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Contracting With Indian Tribes and Resolving Disputes: Covering the Basics

Neil G. Westesen, Natural Resources Development in Indian Country (2005)

For centuries, Congress has recognized Indian tribes as independent sovereign nations. 1 Due to this recognized inherent sovereign power predating the existence of the United States, tribes have long been described as “domestic, dependent nations.” 2 Tribal sovereignty is unique and tribes retain those attributes of sovereignty not otherwise withdrawn or surrendered by treaty, statute, or implication as a result of a tribe's dependent status. 3

Today, Indian reservation lands consist of 55.7 million acres. 4 There are more than 562 unique sovereign Indian tribes recognized by the federal government, varying in population from a few hundred members to more than 600,000. 5 Business and contractual opportunities exist in Indian Country 6 just like anywhere else in the United States. And as economic life flourishes on Indian reservation land, so do contracts between tribes and non-Indians for work on this land. Nevertheless, because of tribal sovereignty, a contract with a tribe is atypical in that it is not subject to contractual common law. Instead, contracts arising on Indian reservation land can vary with each Indian tribe.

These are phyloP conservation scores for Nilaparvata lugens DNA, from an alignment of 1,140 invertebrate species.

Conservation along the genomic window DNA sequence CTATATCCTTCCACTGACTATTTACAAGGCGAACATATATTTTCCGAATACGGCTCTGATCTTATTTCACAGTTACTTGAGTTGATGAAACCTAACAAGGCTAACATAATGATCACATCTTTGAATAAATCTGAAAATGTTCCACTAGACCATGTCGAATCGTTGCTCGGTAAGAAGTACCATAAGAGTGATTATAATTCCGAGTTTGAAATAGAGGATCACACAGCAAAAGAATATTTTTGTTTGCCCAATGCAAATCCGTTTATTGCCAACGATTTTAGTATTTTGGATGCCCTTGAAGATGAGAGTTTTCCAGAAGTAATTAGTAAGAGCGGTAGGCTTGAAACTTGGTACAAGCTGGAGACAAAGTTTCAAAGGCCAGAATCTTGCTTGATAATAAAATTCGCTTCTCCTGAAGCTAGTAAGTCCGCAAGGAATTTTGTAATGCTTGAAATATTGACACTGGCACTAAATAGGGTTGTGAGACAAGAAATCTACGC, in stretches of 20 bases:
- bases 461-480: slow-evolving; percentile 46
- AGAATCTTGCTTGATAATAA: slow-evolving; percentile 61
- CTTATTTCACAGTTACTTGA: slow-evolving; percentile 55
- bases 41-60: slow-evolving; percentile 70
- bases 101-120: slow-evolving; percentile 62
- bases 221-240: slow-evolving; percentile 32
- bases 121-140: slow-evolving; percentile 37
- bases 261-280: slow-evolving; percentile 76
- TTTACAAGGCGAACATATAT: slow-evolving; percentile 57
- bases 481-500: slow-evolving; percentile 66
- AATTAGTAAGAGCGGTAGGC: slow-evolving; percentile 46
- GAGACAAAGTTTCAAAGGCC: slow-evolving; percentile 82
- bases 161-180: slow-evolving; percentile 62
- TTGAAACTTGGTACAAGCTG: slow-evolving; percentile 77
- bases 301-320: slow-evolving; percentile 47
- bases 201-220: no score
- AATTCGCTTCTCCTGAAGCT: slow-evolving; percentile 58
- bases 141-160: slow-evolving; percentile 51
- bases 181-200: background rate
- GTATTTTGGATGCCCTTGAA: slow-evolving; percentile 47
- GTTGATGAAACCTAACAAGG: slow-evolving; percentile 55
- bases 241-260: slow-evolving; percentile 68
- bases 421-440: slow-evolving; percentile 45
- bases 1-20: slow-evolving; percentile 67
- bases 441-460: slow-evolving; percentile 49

The validity and enforceability of a contract with an Indian tribe rests with the people having tribal authority and jurisdiction over the particular Indian reservation land. Additionally, not all tribes have a constitution or formal govern